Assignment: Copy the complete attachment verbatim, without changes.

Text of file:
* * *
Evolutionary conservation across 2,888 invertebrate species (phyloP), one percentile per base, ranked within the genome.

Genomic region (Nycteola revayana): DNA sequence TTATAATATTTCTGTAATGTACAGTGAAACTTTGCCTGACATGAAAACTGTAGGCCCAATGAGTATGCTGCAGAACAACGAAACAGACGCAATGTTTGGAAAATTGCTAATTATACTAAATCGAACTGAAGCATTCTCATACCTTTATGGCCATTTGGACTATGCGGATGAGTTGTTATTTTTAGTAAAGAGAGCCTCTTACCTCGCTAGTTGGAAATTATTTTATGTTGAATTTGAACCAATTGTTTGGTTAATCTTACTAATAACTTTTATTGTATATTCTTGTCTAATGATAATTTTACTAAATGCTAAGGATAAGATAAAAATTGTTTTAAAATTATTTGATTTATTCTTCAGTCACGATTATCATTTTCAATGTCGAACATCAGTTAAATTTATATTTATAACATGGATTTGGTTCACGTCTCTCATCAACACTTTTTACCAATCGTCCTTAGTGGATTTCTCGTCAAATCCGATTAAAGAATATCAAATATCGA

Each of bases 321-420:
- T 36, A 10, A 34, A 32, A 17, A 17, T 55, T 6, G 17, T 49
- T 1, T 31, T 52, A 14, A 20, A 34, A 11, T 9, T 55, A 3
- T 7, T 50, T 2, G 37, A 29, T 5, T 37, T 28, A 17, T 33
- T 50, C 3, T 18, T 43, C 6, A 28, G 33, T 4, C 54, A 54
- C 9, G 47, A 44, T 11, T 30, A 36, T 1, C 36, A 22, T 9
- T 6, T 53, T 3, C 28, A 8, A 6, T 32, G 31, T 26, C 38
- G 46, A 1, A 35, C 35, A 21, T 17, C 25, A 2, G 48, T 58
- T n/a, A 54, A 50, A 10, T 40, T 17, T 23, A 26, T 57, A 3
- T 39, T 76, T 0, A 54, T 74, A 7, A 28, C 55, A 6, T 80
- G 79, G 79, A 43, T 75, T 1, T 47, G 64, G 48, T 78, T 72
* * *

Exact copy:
Evolutionary conservation across 2,888 invertebrate species (phyloP), one percentile per base, ranked within the genome.

Genomic region (Nycteola revayana): DNA sequence TTATAATATTTCTGTAATGTACAGTGAAACTTTGCCTGACATGAAAACTGTAGGCCCAATGAGTATGCTGCAGAACAACGAAACAGACGCAATGTTTGGAAAATTGCTAATTATACTAAATCGAACTGAAGCATTCTCATACCTTTATGGCCATTTGGACTATGCGGATGAGTTGTTATTTTTAGTAAAGAGAGCCTCTTACCTCGCTAGTTGGAAATTATTTTATGTTGAATTTGAACCAATTGTTTGGTTAATCTTACTAATAACTTTTATTGTATATTCTTGTCTAATGATAATTTTACTAAATGCTAAGGATAAGATAAAAATTGTTTTAAAATTATTTGATTTATTCTTCAGTCACGATTATCATTTTCAATGTCGAACATCAGTTAAATTTATATTTATAACATGGATTTGGTTCACGTCTCTCATCAACACTTTTTACCAATCGTCCTTAGTGGATTTCTCGTCAAATCCGATTAAAGAATATCAAATATCGA

Each of bases 321-420:
- T 36, A 10, A 34, A 32, A 17, A 17, T 55, T 6, G 17, T 49
- T 1, T 31, T 52, A 14, A 20, A 34, A 11, T 9, T 55, A 3
- T 7, T 50, T 2, G 37, A 29, T 5, T 37, T 28, A 17, T 33
- T 50, C 3, T 18, T 43, C 6, A 28, G 33, T 4, C 54, A 54
- C 9, G 47, A 44, T 11, T 30, A 36, T 1, C 36, A 22, T 9
- T 6, T 53, T 3, C 28, A 8, A 6, T 32, G 31, T 26, C 38
- G 46, A 1, A 35, C 35, A 21, T 17, C 25, A 2, G 48, T 58
- T n/a, A 54, A 50, A 10, T 40, T 17, T 23, A 26, T 57, A 3
- T 39, T 76, T 0, A 54, T 74, A 7, A 28, C 55, A 6, T 80
- G 79, G 79, A 43, T 75, T 1, T 47, G 64, G 48, T 78, T 72